What should you know about debt consolidation?

Last year, there was an increase in the number of Google queries about what is debt consolidation and is it good to consolidate your debt? It combines several obligations, usually with a high-interest rate, such as credit card bills, into one payment. Debt consolidation can be beneficial if you can get a lower interest rate. It will help reduce the overall debt and reorganize it so it can be paid off faster. Suppose you're dealing with manageable debt and want to reorganize multiple accounts with different interest rates, payments, and maturities. In that case, a debt consolidation is a beneficial approach that you can handle on your own.

Main aspects of debt consolidation

There are several vital options how does debt consolidation works, all of which allow you to concentrate your debt payments into a single monthly bill:

  • Get a credit card with a 0% interest rate and balance transfer: transfer all your debts to this card and pay off the balance in total during the promotional period. You will likely need a good to excellent credit score (690 or higher) to qualify.

  • Get a debt consolidation loan with a fixed interest rate: use the money from the loan to pay off your debt, and then pay off the loan in installments over a set period. You may qualify for a loan if you have poor or fair credit (689 or below), but borrowers with higher scores are more likely to qualify for the lowest rates.

Additional ways to consolidate debt include a home equity loan or a 401(k) loan. However, these two options come with a risk - to your property or your pension. Either way, the best option for you depends on your credit score, profile, and debt-to-income ratio.

When is debt consolidation a rational decision?

If you think how to consolidate debt successfully, remember the following conditions:

  • Your monthly debt payments (including rent or mortgage) are no more than 50% of your monthly earnings.

  • Your credit is good enough to qualify for a 0% credit card or low-interest rate debt consolidation loan.

  • Your cash flow is constantly covering the payments on your debt.

  • If you plan a consolidation loan, you can repay it within five years.

Here's a variant when consolidation makes sense: Let's say you have five credit cards with interest rates ranging from 19% to 25%. You always make payments on time, so your credit history is in order. You can qualify for an unsecured debt consolidation loan at 7%, a substantially lower interest rate.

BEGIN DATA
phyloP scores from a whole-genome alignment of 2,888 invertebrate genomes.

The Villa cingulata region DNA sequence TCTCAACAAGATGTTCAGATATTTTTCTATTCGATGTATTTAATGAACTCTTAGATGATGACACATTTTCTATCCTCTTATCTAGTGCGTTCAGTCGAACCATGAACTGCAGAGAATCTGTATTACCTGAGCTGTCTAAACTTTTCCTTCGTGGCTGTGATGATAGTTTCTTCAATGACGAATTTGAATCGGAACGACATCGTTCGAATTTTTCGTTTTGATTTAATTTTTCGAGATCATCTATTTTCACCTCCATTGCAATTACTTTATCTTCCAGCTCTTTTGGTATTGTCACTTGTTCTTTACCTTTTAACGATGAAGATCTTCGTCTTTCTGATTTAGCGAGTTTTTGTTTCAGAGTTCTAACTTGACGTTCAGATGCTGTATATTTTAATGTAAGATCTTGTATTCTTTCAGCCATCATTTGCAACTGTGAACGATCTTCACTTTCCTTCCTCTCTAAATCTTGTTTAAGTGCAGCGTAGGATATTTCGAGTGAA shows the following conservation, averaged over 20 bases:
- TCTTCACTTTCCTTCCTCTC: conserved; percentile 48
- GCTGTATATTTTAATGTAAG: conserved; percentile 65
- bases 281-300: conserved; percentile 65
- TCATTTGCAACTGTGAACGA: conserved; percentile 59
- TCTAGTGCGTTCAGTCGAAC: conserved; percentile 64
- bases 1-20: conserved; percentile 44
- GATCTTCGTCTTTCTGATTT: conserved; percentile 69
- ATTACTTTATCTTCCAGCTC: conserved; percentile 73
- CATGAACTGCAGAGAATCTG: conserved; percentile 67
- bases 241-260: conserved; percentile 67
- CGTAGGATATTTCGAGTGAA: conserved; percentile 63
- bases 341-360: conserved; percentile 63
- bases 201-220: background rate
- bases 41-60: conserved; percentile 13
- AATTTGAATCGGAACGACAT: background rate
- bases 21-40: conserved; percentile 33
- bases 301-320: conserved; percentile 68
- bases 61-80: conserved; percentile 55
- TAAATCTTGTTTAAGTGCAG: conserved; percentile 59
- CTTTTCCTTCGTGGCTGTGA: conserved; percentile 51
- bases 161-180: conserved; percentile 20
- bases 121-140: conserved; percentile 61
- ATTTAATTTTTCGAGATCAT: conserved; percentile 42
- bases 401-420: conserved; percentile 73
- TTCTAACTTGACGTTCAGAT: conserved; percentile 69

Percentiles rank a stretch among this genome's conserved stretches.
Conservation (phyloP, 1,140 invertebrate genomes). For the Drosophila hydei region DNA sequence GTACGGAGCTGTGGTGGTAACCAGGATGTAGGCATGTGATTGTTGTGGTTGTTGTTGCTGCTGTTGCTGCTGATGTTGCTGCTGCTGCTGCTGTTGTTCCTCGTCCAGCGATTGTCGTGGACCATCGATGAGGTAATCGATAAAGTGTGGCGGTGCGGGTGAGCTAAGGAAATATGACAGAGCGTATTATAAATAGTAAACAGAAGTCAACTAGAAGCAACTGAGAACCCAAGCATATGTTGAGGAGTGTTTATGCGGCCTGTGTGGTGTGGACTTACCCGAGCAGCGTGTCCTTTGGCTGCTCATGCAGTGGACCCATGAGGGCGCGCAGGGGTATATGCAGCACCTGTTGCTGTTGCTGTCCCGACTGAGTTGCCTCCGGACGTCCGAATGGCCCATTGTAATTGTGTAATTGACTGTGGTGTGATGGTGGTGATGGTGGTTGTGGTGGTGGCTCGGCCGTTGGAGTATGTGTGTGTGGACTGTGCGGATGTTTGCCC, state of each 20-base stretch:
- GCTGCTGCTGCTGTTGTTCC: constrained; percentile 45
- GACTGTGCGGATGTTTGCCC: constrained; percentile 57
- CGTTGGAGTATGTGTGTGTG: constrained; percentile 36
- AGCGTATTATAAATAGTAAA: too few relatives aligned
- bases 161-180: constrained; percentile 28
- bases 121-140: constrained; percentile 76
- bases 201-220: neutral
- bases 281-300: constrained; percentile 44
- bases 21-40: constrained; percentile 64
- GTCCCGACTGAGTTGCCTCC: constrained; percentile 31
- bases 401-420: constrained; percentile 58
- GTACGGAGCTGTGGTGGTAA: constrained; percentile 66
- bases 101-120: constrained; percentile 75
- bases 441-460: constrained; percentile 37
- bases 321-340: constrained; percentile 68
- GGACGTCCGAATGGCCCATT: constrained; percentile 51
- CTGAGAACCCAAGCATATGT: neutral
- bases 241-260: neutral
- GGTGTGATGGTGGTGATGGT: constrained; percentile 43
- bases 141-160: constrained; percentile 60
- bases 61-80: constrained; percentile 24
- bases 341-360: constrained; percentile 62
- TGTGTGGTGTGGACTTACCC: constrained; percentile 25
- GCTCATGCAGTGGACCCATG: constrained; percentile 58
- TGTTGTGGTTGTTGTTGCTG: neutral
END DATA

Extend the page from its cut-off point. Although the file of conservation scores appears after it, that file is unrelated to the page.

For many people, consolidation becomes real salvation. If you take out a loan for four years, you know that it will be repaid after the specified period - provided that you make payments on time and control your expenses. Conversely, making minimum payments on credit cards can mean months or years before they are paid, all while accruing more interest than the original principal.

In what cases is it better to refuse consolidation?

Is debt consolidation a good idea in any situation? Consolidation is not a panacea for debt problems. It does not address excessive spending habits that lead to the creation of debt in the first place. It is also not a solution if you are overwhelmed with debt and unable to pay it off even with reduced payments. If your debt load is low – you can pay it off in six months or a year at your current pace – and you save only a tiny amount through consolidation, don't even think about how can I consolidate all my debt.

Instead, try using a debt repayment method on your own, such as a debt snowball or debt avalanche. You can use the credit card payment calculator to test different strategies to understand when should you consolidate debt.

Thanks to the debt snowball method, you reward yourself for victories to pay off your debt. First, you pay off your smallest debts in full and then transfer the amount used to pay off your first debts to pay off your larger ones, just like rolling a snowball down a mountain. Small wins – the satisfaction of seeing obligations paid off one by one – keep you engaged.

The debt avalanche is aimed primarily at debts with the highest interest rates. Such a way can help you save time and interest while paying off your debt.

Both the avalanche and the snowball use the money you invested in paying off your debt. Sometimes, you'll come across «extra» money, such as a discount check or a tin full of change. You can further complement any repayment strategy using found money to eliminate debt (snowflake method).

Understanding how I can consolidate my debt is not always easy, but sometimes it is necessary. If your entire debt is more than half of your income, and the calculator shows that debt consolidation isn't the best option, you're better off looking for debt relief than treading water. 

It may be useful to consult with a financial specialist, and he will tell you is it a good idea to consolidate credit cards.

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